The vehemence surrounding the culture wars that Rick Santorum has made central to his presidential campaign signals a kind of desperation on the right about what is seen as the moral decay of the country.
Another way to see it is that those supporting Santorum sense they are losing ground and so have rallied around the most extreme moral crusader in the campaign.
Evidence can be seen in Washington state, where Gov. Chris Gregoire signed a bill this week allowing marriage equality for gay and lesbian couples. That makes Washington the seventh state, plus the District of Columbia, legalizing gay marriage. The others are Vermont, New Hampshire, New York, Massachusetts, Connecticut and Iowa. In addition, a federal appeals court has found California’s referendum banning same-sex marriage to be unconstitutional, and Maryland is moving closer to a law allowing gay marriage.
No wonder there is a backlash and that opponents feel more desperate to turn back the tide. Conservatives rallying around Santorum believe that another term for President Obama would spell the doom of the United States. Others view the same events and see them as a sign of progress, of broadening tolerance and the end of bigotry.
Santorum is famous for a statement several years ago likening homosexual behavior to bestiality. He tends to frame his views in the most extreme and divisive language. Recently, he declared that Obama’s policies would foster conditions like those that produced the French Revolution and the guillotine.
There was a time in American history when the French Revolution was a big issue. Thomas Jefferson tended to view the revolution favorably, while Federalists such as John Adams viewed it with horror. Attitudes toward Britain on the one hand and France on the other divided the Founding Fathers.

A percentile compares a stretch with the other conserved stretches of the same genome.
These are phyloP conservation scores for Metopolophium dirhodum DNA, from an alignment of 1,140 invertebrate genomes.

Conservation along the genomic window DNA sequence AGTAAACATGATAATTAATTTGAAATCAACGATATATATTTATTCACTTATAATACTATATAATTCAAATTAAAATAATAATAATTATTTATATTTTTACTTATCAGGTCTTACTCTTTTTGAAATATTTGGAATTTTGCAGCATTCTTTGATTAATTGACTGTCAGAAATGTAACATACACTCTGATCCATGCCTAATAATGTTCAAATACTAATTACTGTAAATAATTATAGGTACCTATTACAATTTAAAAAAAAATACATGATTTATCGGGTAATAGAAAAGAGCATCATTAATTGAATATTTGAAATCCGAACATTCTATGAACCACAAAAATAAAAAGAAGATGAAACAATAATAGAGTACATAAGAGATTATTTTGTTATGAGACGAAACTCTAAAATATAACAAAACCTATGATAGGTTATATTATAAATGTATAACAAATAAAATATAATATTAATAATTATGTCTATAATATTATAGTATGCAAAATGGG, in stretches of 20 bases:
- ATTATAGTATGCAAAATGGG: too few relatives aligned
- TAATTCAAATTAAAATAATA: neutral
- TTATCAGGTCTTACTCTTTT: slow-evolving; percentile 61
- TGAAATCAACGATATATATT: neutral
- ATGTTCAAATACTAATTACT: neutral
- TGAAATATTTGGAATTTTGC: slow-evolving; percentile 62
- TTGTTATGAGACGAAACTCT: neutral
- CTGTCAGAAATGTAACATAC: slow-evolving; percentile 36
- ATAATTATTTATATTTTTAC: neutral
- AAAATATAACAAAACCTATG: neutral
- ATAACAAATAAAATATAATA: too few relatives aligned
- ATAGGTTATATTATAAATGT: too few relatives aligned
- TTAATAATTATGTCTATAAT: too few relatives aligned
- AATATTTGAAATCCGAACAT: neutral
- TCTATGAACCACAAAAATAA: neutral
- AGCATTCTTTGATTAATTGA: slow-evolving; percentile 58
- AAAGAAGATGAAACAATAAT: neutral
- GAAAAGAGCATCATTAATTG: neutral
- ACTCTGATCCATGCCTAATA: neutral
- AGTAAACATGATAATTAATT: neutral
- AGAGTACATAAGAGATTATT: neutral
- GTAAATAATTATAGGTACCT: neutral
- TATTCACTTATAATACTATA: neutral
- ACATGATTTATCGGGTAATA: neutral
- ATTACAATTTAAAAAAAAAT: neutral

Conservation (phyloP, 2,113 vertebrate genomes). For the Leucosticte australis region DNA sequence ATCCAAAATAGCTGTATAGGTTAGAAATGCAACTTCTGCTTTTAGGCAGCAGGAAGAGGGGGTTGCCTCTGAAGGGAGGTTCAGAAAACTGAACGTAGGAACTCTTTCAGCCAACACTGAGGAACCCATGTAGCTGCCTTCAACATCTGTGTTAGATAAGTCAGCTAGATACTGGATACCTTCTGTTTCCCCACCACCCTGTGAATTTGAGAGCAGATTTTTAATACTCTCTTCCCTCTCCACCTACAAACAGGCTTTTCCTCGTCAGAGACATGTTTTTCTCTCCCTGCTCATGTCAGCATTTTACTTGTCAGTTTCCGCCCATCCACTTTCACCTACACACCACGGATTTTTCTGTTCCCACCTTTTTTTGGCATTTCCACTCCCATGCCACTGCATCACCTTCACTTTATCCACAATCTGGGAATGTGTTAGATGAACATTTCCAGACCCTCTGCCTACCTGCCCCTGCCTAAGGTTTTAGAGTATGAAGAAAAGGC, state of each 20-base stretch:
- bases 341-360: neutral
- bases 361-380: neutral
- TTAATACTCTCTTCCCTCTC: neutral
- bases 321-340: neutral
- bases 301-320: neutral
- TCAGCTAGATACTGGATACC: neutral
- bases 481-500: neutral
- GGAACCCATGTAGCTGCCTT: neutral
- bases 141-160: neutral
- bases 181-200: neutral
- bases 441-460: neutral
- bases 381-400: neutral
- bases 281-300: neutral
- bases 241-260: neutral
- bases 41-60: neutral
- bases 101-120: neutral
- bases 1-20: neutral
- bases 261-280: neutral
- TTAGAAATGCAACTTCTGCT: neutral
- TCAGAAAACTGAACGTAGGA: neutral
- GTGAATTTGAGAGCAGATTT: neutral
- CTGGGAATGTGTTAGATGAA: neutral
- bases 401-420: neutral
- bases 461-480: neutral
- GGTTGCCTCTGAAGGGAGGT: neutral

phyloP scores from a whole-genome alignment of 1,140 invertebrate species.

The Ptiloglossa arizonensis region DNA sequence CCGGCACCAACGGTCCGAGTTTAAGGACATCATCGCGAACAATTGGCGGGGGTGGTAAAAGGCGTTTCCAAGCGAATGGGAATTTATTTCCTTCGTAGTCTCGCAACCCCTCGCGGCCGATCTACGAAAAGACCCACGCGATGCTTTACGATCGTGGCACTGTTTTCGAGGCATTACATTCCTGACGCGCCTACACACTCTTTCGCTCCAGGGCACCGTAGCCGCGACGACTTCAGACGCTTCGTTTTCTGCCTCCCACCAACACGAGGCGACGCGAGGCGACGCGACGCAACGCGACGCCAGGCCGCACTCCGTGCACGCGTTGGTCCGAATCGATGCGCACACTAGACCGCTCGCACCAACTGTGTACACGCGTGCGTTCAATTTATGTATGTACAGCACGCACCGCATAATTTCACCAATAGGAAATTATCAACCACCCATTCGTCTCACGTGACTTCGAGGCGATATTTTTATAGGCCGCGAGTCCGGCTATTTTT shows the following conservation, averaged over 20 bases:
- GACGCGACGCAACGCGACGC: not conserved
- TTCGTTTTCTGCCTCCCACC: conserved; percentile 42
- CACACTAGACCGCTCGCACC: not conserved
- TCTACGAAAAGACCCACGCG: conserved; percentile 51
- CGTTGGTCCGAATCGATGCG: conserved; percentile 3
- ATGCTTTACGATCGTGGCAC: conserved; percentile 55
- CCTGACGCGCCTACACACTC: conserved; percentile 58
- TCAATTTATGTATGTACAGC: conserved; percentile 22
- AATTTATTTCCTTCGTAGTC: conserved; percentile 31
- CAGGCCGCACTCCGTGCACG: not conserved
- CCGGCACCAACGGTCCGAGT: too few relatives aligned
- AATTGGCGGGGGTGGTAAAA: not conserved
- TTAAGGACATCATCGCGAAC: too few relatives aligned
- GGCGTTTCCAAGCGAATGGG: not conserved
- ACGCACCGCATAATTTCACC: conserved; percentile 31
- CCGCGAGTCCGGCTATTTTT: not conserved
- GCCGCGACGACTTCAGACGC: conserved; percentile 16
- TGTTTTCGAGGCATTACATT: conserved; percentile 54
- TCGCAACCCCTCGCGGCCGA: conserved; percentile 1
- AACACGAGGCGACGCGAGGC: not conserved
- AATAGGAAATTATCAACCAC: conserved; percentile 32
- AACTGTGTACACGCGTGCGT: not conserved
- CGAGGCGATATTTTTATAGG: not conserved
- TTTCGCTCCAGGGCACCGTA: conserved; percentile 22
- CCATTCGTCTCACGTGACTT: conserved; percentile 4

But it’s been a long time since Americans were asked to worry about the guillotine. Santorum, however, is appealing to a strain of paranoia that has persuaded some people that we are veering toward dangerous, alien ideas and that Obama is a socialist or worse. What some people view as a sign of greater tolerance — Washington’s new gay marriage law, for example — others view as a nail in the coffin of America.
Obama has in his favor a new political reality: There is reason to believe the great mass of middle-of-the-road independents populating the vast suburban regions that constitute so much of our nation have little stomach for the moral denunciations and preaching that characterize Santorum’s politics. Vermont saw in the battles over civil unions and gay marriage that the issue tends to ignite fierce objections from a dedicated band of conservatives but that over time people grow more accepting and understanding. Pietistic language wears thin quickly, and eventually people grow tired of it. It is striking that advances on the gay marriage front are taking place even as the opposition has grown more vociferous and one of its champions has risen to prominence in the GOP primary.
Washington voters may overturn the new marriage equality law in a referendum, as voters in California did. But the issue is no longer as volatile as it was in the past — politicians can abandon their 10-foot poles — which, in itself, is a sign of progress.
Some advocates of gay marriage reject the idea of backlash. There are forces favoring gay marriage and forces opposed; to label the opposition as a backlash is to suggest that the uproar is the fault of people who pushed too hard and brought the backlash on themselves. Instead, they view the battle in which they are engaged as a prolonged campaign requiring years of effort against people who will fight them every step of the way, even after victories that appear to have secured true equality.
There will always be a Rick Santorum with his ardent followers. As their numbers dwindle, their rhetoric can be expected to grow more fierce, and that is what appears to be happening now.
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